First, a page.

About The Thrivapy Blog

I created The Thrivapy Blog to share my thoughts and ideas about living a learning lifestyle.

For more, visit my website: www.thrivapy.com
Thank You,
Dr. Troy P. Roddy

Wednesday, September 3, 2014

Student Support Systems

If you stop to think about it, your school probably has a number of items in place to support students. Teachers, coaches, advisors, counselors, principals, assistant principals, office assistants - the list can be quite long.

Then factor in the support from outside the school. This includes parents, siblings, relatives, tutors, and doctors.

For many students support is all around them. Sometimes, though, in the heat of the moment students can forget about the team supporting them, turn their frustration inward, and begin to feel alone in their struggles. This is why a system of support is useful.

A system brings the support pieces together and helps provide a level of support greater than any one piece can provide in isolation. However, pieces of the system need to fit together in order to function well. Each part has a specific role. When one part tries (even with best of intentions) to do another's piece, the system works awkwardly and eventually is less supportive overall.

Think about student support as a book case. All the parts need to fit together in order for the case to stand straight. The weight of the books is distributed across the shelves which are braced by the sides. The sides are held in place by the top and back pieces. Also, without the pegs to hold the shelves up, the case would be worthless. Finally, books are also used to hold other books in place (which is why the closest layer of student support is often another student).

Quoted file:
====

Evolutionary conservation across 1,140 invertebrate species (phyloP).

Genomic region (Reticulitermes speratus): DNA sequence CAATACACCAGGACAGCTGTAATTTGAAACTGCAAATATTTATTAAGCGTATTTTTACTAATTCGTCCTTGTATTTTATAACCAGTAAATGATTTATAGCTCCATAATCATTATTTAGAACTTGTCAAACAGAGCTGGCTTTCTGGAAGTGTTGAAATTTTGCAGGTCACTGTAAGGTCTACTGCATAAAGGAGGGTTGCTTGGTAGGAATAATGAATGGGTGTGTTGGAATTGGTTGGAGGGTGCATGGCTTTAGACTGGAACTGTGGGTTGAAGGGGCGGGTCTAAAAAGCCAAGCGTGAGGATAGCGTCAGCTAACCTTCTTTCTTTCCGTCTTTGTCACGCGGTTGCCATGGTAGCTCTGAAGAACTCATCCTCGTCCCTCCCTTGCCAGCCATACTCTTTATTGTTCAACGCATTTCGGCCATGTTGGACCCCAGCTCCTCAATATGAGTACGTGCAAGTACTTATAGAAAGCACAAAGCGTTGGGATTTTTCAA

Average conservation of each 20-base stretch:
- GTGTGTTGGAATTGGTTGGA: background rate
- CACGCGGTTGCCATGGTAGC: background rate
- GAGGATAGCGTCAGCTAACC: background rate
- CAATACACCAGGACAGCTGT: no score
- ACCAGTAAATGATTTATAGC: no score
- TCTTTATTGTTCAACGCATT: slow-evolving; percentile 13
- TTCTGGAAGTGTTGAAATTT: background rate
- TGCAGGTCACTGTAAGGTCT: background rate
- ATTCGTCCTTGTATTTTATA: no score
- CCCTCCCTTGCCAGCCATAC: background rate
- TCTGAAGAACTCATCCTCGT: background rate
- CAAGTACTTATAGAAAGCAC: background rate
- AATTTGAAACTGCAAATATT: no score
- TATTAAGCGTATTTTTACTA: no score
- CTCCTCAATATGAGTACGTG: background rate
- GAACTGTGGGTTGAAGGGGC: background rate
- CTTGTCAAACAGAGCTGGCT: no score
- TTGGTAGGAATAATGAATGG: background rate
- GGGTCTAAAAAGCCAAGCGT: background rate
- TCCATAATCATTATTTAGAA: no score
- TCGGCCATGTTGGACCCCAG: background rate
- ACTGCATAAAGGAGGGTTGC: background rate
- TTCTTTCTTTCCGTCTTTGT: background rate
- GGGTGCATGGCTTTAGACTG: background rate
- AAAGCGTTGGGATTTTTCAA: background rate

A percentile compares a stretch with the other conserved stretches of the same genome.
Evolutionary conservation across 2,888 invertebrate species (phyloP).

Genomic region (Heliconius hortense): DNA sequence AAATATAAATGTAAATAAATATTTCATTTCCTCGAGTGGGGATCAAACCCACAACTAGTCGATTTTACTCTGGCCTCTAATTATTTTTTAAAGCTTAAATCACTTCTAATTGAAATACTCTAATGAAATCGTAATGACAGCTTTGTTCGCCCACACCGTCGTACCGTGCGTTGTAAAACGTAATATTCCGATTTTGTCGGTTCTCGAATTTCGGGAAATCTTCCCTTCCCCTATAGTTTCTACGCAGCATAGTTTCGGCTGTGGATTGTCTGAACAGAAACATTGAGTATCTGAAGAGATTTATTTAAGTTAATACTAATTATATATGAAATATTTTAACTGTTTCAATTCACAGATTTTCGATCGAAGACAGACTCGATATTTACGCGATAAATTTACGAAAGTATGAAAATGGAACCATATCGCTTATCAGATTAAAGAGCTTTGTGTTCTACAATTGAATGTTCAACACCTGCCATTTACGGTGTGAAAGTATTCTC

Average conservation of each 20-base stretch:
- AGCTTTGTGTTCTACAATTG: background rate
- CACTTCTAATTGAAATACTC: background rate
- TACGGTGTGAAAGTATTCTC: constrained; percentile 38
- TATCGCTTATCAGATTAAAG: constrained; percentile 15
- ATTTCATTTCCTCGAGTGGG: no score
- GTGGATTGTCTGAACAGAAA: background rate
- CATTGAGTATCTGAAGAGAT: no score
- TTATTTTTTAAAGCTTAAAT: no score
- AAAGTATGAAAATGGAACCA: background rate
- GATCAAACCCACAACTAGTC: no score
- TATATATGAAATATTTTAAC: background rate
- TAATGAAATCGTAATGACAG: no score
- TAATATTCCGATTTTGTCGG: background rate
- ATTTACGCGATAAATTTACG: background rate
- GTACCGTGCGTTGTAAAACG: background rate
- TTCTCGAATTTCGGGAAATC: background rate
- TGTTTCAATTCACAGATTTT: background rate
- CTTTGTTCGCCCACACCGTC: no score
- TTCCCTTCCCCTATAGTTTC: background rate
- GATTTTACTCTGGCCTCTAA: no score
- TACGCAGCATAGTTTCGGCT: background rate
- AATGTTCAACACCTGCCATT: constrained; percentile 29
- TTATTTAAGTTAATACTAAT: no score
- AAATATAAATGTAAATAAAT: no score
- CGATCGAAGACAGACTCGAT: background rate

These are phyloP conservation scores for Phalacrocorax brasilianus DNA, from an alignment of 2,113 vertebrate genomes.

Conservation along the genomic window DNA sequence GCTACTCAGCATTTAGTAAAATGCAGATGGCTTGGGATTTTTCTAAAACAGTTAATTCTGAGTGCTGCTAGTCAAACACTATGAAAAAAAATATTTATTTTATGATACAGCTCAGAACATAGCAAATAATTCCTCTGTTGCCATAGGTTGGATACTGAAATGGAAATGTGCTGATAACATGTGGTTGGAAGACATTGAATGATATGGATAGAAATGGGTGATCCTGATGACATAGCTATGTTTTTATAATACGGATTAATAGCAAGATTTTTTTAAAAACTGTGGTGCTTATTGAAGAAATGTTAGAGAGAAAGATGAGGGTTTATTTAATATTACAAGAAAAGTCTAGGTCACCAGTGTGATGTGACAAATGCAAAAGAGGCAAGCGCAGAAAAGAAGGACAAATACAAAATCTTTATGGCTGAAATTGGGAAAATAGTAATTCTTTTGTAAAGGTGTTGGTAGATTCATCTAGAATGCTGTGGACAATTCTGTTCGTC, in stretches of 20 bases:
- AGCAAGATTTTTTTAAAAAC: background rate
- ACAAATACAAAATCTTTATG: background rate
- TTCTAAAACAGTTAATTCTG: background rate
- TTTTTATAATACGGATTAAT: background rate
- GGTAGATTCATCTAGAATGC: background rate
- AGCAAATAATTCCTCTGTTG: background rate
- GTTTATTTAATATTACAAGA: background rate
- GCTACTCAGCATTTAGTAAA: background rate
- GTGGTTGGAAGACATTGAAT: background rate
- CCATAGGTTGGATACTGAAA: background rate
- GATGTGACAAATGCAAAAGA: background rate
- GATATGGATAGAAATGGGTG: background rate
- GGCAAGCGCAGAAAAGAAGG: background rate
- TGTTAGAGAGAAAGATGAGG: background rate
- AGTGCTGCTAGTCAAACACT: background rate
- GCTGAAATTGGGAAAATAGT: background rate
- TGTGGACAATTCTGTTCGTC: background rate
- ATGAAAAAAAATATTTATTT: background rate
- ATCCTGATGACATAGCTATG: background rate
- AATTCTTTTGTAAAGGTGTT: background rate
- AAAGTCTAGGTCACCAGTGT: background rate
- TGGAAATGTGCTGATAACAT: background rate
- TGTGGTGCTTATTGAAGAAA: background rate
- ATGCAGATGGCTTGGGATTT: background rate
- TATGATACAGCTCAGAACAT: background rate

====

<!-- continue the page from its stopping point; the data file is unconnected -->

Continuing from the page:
Fitting together requires a clear objective. Once a clear objective is shared by all parts, each support piece can more easily trust that the others are "on board" and attending to their responsibilities. In my experience, this is where student support systems begin to break down. The goal of the support system is unclear or not shared. In other words, different parts are trying to address different goals. In terms of student support, I have found this breakdown usually centers around grades and student performance.

Allow me to offer a starting point for bringing this issue to an understanding.

Just as a book case does not guarantee a book will be on the top shelf, student support systems are not in place to guarantee A's and B's. Book cases help keep books organized and help prevent them from falling to the floor. Student support systems should help students stay organized and help them from falling too far when learning gets hard.

And, at some point, it will get hard.

Support systems are also not in place to do the work of the student for them. Support does, however, provide guidance and help students find the path to learning needed at the time. Just as a book case cannot tell the story - only provide a way for you to better find the story you are looking for.

Being a student is tough at times and every student deserves opportunities to learn. Knowing what learning looks like and establishing clarity on the purpose of student support can help provide the environment needed to help make this happen.